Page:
Gabriel's Horn, Pastor George Weaver, June, 2015

posted Jun 1, 2015, 5:45 PM by Lois Kerchner   [ updated Jun 1, 2015, 5:45 PM ]

Wide Open Arms

Of the four gospel writers in the New Testament I would have to say my favorite evangelist is Luke. I suppose if forced to choose a favorite chapter in the Bible, it would also be from Luke's Gospel account – namely Luke 15. The parables of the lost sheep, lost coin, and lost boy/son are indeed unique and compelling and recorded only in the Gospel of Luke.

The drama in these parables is built on the tension of an attempt to find something that has been lost. Anyone who has lost or loses something on a regular basis can identify with this tension. Such things as car keys, reading glasses, or remote controls come readily to mind as objects frequently going AWOL. We all have experienced the frustration of having absent-mindedly misplaced or lost something, along with the relief that comes if and when the lost item is once again recovered.

In Luke 15 we get a profound look at the depth and breadth of God's mercy and grace, particularly in the case of the father of the lost son. We see there no reluctant forgiver, stingy and tightfisted with dispensing grace, but absolutely the total opposite. In this parable of the lost son, everything the father does from the moment he sees his son returning, and even before that as he watches over the horizon day after day for the son to return, is a clear sign of not only forgiveness, but also complete restoration.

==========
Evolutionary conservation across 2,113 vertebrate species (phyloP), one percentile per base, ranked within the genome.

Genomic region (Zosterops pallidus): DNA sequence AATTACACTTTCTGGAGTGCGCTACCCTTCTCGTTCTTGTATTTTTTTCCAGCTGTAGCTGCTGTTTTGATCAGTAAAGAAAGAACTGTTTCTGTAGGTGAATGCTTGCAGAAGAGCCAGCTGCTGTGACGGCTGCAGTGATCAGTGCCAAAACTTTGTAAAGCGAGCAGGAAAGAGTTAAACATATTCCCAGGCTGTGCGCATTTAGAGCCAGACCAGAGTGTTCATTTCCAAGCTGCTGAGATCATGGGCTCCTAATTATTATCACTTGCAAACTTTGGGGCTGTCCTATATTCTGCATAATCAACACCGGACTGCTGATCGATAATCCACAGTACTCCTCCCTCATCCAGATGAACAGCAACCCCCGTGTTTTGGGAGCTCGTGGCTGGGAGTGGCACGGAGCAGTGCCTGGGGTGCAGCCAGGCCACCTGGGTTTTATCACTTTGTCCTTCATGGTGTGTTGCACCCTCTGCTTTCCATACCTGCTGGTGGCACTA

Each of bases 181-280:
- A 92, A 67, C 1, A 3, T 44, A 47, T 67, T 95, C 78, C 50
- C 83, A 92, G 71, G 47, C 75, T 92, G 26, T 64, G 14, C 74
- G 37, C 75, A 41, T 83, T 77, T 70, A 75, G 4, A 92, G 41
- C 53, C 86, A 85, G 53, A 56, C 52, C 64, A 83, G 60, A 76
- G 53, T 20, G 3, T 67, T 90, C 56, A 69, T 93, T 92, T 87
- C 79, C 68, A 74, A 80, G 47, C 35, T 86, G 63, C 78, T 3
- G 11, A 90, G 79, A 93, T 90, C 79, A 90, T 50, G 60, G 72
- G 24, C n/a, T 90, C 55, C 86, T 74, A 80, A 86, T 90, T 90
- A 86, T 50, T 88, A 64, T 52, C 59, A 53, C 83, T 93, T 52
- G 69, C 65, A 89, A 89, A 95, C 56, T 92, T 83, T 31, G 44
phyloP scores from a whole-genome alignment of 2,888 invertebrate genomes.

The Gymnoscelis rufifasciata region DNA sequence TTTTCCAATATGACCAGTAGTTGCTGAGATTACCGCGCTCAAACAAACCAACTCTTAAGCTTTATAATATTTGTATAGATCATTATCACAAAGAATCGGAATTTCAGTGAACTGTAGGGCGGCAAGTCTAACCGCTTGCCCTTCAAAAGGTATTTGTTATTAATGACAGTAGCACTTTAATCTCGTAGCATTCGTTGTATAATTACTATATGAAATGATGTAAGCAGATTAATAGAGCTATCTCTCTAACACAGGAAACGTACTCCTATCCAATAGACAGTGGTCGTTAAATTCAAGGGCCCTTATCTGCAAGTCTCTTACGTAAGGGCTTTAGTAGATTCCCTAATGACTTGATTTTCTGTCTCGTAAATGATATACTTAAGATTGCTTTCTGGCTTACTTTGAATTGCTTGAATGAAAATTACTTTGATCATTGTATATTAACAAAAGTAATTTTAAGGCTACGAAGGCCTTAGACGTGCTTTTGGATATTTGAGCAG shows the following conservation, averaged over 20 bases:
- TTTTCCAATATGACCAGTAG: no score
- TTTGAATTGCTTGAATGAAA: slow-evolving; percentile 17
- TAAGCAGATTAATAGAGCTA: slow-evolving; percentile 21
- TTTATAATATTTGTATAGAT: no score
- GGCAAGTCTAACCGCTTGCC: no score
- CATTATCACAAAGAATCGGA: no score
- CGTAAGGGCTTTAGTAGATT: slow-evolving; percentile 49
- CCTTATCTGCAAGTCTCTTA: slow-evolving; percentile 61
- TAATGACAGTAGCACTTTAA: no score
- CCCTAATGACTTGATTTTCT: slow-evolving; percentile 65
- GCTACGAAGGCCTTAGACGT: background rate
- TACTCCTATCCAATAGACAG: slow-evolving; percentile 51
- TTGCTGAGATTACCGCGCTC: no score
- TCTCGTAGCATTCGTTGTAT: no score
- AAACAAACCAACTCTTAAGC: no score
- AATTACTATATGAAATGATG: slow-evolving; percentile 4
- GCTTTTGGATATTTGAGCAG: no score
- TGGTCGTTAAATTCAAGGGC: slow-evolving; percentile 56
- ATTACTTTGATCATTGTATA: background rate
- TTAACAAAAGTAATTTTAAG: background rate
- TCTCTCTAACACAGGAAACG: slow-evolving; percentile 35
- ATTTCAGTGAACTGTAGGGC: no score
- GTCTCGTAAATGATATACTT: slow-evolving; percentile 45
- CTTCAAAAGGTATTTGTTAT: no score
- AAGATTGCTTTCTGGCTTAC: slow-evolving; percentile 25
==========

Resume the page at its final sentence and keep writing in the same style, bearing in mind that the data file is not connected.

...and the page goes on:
The father interrupts his wayward son’s speech confessing his rebelliousness by saying, “Quick! Bring the best robe and put it on him. Put a ring on his finger and sandals on his feet.” All these things are signs of full restoration to the family. The returning son will not become a mere servant, a hired worker, or slave. He will live with the father as his son, with all of the inherent privileges of being part of the family. The son is warmly welcomed back to the family, not as a slave or a hired worker but as a fully restored son.

To be outside of God's family is to be lost and alone. But there is “Good News!” The guilt and shame of our childish rebellion and willful disobedience has been transferred to Jesus on the cross. He has provided a remedy to overcome our alienation, the way out for us, an answer to our dilemma. By his suffering and death for our sake, we are spared the sentence of death for our sin and offered forgiveness—full and free. When we receive Christ as our Savior, we become fully restored as children of God. Jesus was crucified with open arms because the Father’s arms are always wide open, waiting for us to come home. There's no better news imaginable than that.

George Weaver, Pastor of Maturing Ministries